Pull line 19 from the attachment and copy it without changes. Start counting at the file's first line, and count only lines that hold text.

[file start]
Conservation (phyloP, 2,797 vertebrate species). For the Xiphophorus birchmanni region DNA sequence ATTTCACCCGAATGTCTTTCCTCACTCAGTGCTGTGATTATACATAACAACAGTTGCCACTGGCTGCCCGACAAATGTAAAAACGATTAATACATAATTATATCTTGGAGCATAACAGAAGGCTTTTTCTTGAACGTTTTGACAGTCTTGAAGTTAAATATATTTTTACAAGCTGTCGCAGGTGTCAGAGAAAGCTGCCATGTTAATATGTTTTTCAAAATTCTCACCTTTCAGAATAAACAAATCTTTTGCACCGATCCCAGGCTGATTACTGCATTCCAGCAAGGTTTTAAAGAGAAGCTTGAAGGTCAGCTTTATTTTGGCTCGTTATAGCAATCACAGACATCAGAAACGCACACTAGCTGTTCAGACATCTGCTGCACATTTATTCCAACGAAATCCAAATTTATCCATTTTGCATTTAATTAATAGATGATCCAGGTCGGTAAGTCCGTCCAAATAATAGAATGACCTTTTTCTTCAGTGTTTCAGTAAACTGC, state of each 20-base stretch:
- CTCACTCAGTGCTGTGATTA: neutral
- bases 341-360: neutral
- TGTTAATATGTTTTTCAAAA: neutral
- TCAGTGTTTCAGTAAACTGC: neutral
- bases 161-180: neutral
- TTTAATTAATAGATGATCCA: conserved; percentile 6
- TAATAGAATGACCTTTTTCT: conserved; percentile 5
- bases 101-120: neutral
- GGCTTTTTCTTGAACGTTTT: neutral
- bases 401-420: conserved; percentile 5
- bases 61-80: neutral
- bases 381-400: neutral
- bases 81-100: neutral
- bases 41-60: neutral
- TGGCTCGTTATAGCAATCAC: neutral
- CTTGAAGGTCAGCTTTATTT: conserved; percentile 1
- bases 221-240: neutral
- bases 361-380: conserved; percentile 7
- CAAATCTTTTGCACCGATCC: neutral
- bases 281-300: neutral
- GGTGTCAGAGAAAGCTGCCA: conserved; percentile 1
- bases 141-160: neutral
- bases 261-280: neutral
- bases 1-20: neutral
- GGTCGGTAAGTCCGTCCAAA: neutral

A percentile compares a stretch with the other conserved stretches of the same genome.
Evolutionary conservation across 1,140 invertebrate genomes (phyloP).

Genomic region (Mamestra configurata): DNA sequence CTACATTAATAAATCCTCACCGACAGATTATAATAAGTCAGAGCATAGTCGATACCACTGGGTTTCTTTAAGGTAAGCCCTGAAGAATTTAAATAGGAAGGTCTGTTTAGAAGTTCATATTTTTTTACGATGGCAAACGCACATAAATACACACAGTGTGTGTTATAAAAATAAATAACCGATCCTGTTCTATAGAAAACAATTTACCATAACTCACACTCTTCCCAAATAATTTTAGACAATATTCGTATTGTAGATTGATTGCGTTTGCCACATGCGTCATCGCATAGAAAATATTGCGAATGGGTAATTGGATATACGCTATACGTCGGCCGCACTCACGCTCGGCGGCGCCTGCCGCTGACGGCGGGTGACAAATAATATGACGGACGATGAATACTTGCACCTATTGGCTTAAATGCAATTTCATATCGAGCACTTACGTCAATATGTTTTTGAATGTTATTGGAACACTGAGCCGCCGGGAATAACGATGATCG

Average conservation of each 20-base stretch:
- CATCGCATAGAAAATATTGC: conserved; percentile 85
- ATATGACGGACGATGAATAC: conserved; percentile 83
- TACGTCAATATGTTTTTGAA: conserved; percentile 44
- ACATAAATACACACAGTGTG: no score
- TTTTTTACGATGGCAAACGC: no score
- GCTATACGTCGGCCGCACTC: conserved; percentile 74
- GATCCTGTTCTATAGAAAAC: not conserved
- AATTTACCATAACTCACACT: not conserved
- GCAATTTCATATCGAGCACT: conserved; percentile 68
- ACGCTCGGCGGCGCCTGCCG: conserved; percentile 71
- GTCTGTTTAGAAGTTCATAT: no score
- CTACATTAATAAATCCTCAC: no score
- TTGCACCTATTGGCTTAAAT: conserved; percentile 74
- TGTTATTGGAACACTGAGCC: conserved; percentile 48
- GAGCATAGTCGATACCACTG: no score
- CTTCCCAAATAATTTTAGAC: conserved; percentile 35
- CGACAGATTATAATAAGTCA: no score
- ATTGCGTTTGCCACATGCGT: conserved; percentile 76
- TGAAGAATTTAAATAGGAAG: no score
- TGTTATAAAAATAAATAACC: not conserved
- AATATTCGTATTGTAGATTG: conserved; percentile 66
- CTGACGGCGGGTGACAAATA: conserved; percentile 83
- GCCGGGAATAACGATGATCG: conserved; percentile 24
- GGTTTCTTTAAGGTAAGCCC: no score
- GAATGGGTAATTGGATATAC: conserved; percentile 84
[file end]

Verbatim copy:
- bases 361-380: conserved; percentile 7